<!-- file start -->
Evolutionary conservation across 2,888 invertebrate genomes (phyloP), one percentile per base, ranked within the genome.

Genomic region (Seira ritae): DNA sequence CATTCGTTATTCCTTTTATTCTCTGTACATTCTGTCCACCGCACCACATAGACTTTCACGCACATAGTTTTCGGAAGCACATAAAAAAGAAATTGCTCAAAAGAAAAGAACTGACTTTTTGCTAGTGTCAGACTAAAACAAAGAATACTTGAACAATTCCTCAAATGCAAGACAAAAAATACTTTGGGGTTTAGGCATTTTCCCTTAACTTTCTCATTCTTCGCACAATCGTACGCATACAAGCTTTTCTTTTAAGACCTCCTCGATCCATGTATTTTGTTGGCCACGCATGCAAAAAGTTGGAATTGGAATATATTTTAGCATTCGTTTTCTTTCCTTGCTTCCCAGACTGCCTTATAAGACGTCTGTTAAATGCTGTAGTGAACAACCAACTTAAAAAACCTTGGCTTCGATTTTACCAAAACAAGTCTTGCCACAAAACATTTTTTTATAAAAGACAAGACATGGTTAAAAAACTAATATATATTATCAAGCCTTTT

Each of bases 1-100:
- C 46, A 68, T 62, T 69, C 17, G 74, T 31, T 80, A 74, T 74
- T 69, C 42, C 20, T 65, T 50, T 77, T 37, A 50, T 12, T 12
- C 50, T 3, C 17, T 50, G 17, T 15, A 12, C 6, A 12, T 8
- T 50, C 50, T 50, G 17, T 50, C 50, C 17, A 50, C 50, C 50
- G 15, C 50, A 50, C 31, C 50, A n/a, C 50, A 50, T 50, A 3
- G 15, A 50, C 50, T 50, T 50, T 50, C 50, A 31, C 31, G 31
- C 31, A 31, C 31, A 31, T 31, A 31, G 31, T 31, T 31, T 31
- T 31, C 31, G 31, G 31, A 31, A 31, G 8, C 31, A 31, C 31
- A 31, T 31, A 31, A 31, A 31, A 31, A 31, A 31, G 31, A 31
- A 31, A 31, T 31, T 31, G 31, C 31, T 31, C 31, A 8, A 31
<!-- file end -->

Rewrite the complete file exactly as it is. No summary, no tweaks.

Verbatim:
Evolutionary conservation across 2,888 invertebrate genomes (phyloP), one percentile per base, ranked within the genome.

Genomic region (Seira ritae): DNA sequence CATTCGTTATTCCTTTTATTCTCTGTACATTCTGTCCACCGCACCACATAGACTTTCACGCACATAGTTTTCGGAAGCACATAAAAAAGAAATTGCTCAAAAGAAAAGAACTGACTTTTTGCTAGTGTCAGACTAAAACAAAGAATACTTGAACAATTCCTCAAATGCAAGACAAAAAATACTTTGGGGTTTAGGCATTTTCCCTTAACTTTCTCATTCTTCGCACAATCGTACGCATACAAGCTTTTCTTTTAAGACCTCCTCGATCCATGTATTTTGTTGGCCACGCATGCAAAAAGTTGGAATTGGAATATATTTTAGCATTCGTTTTCTTTCCTTGCTTCCCAGACTGCCTTATAAGACGTCTGTTAAATGCTGTAGTGAACAACCAACTTAAAAAACCTTGGCTTCGATTTTACCAAAACAAGTCTTGCCACAAAACATTTTTTTATAAAAGACAAGACATGGTTAAAAAACTAATATATATTATCAAGCCTTTT

Each of bases 1-100:
- C 46, A 68, T 62, T 69, C 17, G 74, T 31, T 80, A 74, T 74
- T 69, C 42, C 20, T 65, T 50, T 77, T 37, A 50, T 12, T 12
- C 50, T 3, C 17, T 50, G 17, T 15, A 12, C 6, A 12, T 8
- T 50, C 50, T 50, G 17, T 50, C 50, C 17, A 50, C 50, C 50
- G 15, C 50, A 50, C 31, C 50, A n/a, C 50, A 50, T 50, A 3
- G 15, A 50, C 50, T 50, T 50, T 50, C 50, A 31, C 31, G 31
- C 31, A 31, C 31, A 31, T 31, A 31, G 31, T 31, T 31, T 31
- T 31, C 31, G 31, G 31, A 31, A 31, G 8, C 31, A 31, C 31
- A 31, T 31, A 31, A 31, A 31, A 31, A 31, A 31, G 31, A 31
- A 31, A 31, T 31, T 31, G 31, C 31, T 31, C 31, A 8, A 31